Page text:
Definition of Theory

When teachers set learning objectives it narrows the instructional goals students must focus on. Setting an instructional goal and communicating it to students can serve as a filter so that a student may pay attentiong to such a degree that they ignore information not specifically related to the goal. The Leadership and Learning Center collected evidence from 1500 teachers in K-12 classrooms that only 4% of teachers set a clear learning objective (Learning 24/7, Classroom Observation Project, 2004). The research tells us that objectives should be clearly defined, displayed, and reviewed with students frequently.  More specifically, Robert Mager, in the book Instructional Objectives, says effective instructional objectives contain three defining characteristics:

  1. Performance. An objective always says what a learner is expected to be able to do; the objective sometimes describes the product or result of the doing.
  2. Conditions. An objective always describes the important conditions (if any) under which the performance is to occur.
  3. Criterion. Whenever possible, an objective describes the criterion of acceptable performance by describing how well the learner must perform in order to be considered acceptable (p.21).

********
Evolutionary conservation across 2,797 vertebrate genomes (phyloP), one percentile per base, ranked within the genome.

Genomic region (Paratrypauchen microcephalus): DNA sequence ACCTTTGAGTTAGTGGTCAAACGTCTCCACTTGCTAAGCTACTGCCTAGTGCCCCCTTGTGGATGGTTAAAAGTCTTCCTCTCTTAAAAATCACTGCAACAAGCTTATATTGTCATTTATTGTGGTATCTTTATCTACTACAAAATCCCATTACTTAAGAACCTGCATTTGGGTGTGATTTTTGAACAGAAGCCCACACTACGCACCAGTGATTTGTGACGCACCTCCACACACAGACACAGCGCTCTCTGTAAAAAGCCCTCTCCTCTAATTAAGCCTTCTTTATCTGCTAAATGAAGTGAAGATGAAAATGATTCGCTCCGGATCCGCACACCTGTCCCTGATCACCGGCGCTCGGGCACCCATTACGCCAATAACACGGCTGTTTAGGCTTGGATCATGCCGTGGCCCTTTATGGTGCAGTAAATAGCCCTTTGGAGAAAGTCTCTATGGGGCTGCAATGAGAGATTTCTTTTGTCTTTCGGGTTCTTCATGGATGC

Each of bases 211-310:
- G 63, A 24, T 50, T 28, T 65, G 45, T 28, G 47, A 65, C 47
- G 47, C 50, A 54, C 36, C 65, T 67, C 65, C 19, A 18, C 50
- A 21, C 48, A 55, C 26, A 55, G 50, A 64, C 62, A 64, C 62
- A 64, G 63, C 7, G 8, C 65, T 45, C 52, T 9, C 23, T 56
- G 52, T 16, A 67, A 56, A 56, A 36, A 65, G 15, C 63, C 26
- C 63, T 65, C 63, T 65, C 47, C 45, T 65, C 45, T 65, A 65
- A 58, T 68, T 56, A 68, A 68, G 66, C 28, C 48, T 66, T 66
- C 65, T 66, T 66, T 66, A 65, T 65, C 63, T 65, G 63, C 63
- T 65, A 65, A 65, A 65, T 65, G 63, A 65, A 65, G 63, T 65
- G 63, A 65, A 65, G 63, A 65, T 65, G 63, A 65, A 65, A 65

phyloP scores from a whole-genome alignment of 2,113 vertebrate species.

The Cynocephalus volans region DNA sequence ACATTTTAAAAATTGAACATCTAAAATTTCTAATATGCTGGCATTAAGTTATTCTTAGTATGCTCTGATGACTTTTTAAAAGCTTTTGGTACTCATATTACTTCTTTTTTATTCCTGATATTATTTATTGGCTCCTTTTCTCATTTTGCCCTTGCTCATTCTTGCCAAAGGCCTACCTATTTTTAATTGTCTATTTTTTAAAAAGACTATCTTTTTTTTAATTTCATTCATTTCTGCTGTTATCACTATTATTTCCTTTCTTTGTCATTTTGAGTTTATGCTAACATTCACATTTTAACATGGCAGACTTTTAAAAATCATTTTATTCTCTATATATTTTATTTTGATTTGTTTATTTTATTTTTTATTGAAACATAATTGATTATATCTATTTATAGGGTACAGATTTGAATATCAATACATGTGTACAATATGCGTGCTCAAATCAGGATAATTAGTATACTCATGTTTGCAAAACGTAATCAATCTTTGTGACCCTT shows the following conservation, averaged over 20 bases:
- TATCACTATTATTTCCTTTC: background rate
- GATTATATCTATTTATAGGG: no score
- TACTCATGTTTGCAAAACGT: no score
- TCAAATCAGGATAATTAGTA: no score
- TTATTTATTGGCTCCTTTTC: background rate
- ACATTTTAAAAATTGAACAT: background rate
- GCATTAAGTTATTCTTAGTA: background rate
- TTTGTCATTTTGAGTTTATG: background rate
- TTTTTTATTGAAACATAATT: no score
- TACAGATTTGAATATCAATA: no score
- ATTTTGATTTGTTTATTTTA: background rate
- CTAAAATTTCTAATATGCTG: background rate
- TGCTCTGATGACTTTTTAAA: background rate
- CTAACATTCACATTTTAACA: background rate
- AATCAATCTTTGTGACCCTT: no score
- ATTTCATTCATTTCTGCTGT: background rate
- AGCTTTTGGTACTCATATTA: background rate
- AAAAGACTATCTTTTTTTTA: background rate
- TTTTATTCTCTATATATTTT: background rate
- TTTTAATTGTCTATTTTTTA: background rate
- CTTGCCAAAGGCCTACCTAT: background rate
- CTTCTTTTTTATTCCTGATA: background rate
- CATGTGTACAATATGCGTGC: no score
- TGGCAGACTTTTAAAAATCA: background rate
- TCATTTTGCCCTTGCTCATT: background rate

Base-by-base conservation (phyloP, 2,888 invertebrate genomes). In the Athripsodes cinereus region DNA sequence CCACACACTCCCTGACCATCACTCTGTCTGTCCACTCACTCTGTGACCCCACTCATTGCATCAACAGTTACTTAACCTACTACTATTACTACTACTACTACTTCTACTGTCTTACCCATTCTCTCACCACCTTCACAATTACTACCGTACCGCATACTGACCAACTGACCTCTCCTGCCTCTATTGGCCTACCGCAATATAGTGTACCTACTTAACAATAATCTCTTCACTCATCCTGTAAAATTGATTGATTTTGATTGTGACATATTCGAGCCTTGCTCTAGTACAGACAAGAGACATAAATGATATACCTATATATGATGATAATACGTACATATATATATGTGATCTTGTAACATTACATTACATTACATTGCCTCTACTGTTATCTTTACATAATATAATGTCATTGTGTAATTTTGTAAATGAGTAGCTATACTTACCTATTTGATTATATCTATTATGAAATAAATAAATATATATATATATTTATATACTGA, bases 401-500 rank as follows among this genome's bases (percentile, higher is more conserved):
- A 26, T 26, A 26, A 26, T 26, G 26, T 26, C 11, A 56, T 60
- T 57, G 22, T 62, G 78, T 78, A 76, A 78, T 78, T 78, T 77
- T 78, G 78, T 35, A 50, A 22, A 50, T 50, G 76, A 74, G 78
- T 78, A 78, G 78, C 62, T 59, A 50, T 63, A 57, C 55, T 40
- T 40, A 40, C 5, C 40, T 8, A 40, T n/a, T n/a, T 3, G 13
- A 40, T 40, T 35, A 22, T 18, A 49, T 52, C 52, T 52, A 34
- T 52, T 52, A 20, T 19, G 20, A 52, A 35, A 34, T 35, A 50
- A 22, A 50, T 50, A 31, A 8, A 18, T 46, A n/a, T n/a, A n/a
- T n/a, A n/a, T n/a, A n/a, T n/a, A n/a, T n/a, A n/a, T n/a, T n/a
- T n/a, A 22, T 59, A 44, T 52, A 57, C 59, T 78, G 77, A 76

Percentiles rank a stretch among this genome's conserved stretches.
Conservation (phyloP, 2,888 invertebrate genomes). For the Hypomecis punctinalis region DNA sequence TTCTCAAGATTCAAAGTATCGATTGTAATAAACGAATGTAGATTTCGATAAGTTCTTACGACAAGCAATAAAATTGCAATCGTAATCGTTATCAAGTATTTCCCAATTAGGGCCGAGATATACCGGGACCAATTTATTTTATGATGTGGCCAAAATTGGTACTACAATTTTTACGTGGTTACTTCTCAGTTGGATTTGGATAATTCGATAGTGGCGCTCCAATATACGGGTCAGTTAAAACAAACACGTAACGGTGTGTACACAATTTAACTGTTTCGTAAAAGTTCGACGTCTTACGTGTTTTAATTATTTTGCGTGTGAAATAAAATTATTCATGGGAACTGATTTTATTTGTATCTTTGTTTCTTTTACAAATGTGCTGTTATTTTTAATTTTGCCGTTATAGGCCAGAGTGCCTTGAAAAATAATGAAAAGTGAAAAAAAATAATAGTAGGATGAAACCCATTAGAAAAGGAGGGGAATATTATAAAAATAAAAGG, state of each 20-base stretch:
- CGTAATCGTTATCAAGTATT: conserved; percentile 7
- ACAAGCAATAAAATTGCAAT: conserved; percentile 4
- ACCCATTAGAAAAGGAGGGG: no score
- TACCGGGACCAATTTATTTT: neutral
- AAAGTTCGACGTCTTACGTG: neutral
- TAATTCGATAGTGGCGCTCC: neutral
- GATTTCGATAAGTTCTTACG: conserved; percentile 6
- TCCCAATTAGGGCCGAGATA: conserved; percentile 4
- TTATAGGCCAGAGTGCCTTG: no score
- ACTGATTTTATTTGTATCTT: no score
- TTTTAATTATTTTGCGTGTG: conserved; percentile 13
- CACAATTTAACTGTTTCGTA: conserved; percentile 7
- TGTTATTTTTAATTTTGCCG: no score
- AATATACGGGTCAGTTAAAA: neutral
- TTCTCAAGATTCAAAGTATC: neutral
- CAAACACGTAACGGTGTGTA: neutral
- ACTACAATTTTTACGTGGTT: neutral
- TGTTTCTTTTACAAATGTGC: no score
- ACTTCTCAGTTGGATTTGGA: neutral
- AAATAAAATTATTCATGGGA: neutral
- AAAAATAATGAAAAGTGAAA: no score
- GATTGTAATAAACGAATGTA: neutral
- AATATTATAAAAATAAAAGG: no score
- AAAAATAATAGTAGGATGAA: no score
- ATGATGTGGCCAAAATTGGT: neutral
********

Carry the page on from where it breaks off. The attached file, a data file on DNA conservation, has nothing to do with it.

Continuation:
Once the teacher established classroom learning goals, students should be encouraged to adapt them to their personal needs and desires.

Articles:

Feedback-The Breakfast of Champions, Hattie & Yates October 2014 excerpt from Marshall Memo

Failure as FeedbackMaats, Hunter & Katie O'Brien March 2014 excerpt from Marshall Memo

Six Characteristics of Effective Feedback, Jan Chappuis September 2012 excerpt from Marshall Memo

Working Smart with Corrective Feedback, Fisher & Frey September 2012 excerpt from Marshall Memo

Opinions on Giving Feedback- Katie Rapp, July 2012 excerpt from Marshall Memo

How to Teach Skills So Information Sticks-Judy Willis, October 2011 excerpt from the Marshall Memo